A unique exposure within the Abitibi orogenic belt of northeastern Ontario provides an exceptionally clear view of early Precambrian (Archean) ultramafic volcanic rocks. Approximately 60 ultramafic flow units are exposed over a stratigraphic thickness of 125 m. Individual flow units range in thickness from 0.5 to 15 m, average about 3 m, and display remarkable strike lengths and internal structure, which suggest extreme fluidity.
The upper margin of the flow units (0.1 to 1.0 m) is thicker than the lower margin (about 1 cm), and the upper margin is highly fractured, thereby providing an easily recognizable top determinator. Many flow units contain a zone of spinifex, ranging in width from zero to 5 m, which underlies and is gradational with the flow top. Spinifex is a textural term to describe an array of criss-crossing sheafs or booklets characterized by numerous closely spaced and parallel blade- or plate-like crystals of olivine. The texture is generally accepted as having formed by rapid cooling of a crystal-free ultramafic liquid in situ. The variation in size of bladed olivine crystals within a spinifex zone is always from coarse (up to 1 m long) at the bottom to fine at the top, thereby providing a primary top determination. In flow units not containing a spinifex zone the chilled and fractured flow top grades downward into a zone of moderately foliated peridotite which generally constitutes the remaining part of a flow unit.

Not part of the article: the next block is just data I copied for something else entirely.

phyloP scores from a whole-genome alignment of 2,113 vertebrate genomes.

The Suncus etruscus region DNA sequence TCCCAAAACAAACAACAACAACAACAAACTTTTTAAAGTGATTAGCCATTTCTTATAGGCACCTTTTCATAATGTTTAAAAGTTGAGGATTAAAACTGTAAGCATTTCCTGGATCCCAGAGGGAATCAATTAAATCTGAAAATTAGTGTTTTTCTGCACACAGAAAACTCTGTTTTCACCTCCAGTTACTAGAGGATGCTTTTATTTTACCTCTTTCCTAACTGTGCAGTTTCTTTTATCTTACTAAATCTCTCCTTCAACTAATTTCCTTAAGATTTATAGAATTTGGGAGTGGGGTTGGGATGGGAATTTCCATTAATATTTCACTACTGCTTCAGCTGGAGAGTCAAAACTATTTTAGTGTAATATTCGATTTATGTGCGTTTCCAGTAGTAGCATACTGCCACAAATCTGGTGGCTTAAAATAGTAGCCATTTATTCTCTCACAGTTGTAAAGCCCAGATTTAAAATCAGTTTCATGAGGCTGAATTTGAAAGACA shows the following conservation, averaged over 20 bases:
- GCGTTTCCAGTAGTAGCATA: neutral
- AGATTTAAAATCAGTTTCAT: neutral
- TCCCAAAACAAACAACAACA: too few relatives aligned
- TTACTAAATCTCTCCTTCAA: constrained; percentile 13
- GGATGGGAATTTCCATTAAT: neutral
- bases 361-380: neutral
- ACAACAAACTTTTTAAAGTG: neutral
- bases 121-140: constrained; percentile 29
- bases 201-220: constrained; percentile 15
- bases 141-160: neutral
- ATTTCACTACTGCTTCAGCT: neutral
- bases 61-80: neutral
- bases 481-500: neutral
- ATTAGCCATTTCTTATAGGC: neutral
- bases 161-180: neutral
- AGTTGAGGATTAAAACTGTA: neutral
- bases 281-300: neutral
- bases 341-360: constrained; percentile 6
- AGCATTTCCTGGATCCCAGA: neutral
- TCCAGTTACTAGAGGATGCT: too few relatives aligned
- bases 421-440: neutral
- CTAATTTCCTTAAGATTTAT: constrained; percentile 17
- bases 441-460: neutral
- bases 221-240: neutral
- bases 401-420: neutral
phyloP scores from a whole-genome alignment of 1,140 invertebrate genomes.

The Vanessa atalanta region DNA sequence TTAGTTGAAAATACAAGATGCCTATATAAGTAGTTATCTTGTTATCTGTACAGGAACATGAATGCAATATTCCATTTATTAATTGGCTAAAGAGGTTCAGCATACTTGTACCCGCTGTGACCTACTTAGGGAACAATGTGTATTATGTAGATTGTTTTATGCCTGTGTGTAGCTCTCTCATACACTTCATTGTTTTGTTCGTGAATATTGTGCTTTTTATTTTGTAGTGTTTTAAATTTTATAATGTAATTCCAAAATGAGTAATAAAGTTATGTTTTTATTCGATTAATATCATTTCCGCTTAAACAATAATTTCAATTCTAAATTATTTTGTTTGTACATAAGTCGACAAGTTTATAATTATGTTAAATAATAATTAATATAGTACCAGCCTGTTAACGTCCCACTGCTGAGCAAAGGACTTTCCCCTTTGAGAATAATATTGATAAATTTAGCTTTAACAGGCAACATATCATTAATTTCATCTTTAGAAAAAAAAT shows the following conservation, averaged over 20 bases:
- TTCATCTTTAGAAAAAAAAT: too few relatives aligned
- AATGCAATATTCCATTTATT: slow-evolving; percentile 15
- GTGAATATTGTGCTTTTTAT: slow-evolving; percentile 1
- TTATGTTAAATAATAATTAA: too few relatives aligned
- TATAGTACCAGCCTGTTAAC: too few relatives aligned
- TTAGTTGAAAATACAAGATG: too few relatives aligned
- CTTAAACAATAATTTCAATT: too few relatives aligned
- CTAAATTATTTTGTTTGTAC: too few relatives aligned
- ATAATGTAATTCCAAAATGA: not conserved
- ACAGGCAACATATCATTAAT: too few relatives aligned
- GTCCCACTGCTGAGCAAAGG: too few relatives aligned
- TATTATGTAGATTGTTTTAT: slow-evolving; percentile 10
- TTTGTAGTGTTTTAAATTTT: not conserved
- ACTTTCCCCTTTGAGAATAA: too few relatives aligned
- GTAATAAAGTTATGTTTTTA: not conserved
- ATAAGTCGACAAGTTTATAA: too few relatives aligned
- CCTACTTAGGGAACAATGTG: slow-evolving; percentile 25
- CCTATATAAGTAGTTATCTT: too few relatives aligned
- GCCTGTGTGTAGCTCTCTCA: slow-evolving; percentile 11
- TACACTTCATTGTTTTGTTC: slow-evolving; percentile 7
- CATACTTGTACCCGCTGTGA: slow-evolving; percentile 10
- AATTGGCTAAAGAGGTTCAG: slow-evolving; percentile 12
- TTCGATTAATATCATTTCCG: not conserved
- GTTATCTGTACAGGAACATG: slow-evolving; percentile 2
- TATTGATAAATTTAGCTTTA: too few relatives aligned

Chemically, the flow units resemble similar ultramafic rocks described from northeastern Ontario, western Australia, and the Barberton area of South Africa; one unique feature is the exceptionally high alumina content of the clinopyroxene